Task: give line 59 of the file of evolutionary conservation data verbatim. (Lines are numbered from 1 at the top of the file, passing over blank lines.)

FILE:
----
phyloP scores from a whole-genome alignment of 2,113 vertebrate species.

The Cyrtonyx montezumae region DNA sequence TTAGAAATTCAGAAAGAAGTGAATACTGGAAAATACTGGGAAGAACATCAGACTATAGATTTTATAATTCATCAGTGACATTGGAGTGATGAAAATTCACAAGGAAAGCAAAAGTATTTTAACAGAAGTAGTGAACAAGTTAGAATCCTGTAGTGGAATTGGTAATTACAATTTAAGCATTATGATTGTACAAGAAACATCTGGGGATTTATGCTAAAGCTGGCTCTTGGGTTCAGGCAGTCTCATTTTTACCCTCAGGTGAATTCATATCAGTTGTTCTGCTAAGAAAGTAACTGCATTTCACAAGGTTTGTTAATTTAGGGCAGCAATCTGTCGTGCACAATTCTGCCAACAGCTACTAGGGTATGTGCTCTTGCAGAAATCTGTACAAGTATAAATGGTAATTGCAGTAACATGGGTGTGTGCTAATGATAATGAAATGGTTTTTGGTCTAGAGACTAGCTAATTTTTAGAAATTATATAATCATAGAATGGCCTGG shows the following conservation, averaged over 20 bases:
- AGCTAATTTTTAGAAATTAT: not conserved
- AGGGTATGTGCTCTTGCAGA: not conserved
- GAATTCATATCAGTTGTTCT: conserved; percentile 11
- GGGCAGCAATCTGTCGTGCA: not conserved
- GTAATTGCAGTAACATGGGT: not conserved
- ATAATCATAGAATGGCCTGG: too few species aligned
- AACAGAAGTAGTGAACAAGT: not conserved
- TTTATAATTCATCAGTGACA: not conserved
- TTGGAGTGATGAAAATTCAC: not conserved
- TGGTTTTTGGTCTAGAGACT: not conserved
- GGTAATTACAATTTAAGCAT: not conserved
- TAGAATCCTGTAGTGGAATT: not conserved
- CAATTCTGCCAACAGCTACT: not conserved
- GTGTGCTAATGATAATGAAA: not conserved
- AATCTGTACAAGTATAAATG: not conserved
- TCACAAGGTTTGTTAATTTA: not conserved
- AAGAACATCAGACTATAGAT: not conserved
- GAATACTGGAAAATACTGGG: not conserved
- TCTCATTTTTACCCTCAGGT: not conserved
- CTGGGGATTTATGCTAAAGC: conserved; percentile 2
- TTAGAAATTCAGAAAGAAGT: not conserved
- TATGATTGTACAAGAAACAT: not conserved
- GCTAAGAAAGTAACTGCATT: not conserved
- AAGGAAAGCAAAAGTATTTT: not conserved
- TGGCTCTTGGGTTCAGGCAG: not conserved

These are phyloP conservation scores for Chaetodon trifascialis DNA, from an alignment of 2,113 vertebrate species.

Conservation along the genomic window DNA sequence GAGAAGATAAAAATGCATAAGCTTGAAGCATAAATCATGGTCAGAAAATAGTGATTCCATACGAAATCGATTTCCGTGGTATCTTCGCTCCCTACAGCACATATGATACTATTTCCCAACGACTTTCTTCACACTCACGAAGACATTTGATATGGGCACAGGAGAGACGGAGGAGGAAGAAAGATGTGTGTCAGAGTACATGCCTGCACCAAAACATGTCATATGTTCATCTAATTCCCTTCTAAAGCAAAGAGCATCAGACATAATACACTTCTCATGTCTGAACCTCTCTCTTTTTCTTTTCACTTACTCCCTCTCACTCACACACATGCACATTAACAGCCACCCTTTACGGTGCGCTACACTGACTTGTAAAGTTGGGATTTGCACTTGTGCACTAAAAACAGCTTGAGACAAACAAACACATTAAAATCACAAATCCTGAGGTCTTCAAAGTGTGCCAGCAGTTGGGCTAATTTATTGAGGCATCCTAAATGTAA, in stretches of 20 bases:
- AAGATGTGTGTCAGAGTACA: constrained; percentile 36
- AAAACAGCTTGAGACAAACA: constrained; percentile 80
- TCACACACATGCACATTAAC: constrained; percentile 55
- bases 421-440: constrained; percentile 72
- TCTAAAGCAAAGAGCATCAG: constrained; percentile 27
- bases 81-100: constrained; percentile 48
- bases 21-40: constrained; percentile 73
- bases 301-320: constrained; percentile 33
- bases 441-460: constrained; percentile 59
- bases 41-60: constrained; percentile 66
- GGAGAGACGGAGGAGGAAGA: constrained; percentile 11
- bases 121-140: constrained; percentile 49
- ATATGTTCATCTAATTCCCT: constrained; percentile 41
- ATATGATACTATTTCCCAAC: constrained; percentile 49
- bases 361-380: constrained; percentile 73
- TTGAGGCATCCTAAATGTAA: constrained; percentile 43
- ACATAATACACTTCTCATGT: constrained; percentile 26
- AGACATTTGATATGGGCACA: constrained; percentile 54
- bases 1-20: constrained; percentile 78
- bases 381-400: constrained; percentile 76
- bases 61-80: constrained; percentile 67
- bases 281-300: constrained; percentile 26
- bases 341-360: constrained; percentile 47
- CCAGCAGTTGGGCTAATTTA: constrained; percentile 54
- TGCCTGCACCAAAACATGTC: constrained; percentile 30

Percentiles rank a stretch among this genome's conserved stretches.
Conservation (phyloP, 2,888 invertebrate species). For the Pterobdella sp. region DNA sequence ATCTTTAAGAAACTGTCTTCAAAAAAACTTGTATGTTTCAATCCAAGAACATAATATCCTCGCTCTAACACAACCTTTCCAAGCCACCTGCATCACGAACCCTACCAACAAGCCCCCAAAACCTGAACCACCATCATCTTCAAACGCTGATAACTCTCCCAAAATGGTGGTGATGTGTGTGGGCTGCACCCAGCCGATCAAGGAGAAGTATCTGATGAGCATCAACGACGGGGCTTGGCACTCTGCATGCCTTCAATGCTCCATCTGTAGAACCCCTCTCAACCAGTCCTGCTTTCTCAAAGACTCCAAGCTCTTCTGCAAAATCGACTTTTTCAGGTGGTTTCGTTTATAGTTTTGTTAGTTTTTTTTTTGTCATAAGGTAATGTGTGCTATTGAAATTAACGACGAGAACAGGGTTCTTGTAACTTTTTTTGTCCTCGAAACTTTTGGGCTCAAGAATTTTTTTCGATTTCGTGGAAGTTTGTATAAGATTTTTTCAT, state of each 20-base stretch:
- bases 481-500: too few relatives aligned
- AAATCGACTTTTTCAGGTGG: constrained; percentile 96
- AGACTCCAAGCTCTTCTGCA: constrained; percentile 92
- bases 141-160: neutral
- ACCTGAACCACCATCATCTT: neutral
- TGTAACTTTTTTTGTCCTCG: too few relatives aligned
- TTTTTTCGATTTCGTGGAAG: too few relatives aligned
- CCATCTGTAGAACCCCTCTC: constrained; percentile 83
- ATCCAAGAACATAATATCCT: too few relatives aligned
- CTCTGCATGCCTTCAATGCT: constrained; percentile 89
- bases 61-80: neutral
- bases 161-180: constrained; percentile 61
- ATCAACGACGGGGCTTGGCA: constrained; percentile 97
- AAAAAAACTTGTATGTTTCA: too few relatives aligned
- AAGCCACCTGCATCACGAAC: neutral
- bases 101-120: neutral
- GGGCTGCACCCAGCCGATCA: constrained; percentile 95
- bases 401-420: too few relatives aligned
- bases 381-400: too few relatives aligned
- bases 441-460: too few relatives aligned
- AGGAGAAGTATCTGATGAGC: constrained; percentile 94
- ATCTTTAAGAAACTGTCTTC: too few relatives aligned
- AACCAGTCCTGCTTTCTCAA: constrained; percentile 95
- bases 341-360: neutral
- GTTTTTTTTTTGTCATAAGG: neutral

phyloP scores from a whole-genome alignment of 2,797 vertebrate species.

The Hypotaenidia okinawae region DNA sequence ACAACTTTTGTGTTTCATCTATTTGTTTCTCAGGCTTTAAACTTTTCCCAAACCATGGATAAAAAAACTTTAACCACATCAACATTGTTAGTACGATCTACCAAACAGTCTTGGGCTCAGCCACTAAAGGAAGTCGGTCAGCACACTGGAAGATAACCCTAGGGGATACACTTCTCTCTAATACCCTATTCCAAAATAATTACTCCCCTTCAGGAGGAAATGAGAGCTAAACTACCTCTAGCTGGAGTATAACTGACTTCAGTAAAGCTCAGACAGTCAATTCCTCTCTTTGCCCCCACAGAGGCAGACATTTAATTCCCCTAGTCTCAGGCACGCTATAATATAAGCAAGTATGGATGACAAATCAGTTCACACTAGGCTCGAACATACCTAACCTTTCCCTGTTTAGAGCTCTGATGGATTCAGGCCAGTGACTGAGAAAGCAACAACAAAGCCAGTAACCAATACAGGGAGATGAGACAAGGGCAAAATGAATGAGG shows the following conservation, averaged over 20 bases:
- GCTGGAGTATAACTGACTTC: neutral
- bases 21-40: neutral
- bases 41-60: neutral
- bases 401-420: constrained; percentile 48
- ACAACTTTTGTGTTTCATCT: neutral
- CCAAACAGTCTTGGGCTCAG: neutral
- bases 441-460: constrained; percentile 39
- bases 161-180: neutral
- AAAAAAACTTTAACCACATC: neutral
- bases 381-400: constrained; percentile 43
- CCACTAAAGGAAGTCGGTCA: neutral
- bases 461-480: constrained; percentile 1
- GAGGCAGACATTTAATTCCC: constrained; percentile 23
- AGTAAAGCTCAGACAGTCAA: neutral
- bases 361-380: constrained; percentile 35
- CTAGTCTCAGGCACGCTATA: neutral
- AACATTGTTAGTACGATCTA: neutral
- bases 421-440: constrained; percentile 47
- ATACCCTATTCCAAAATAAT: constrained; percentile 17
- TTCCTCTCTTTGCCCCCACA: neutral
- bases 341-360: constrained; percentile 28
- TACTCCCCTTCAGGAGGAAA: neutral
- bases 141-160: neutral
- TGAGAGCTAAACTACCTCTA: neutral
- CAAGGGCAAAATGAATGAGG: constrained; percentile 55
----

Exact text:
- AGACTCCAAGCTCTTCTGCA: constrained; percentile 92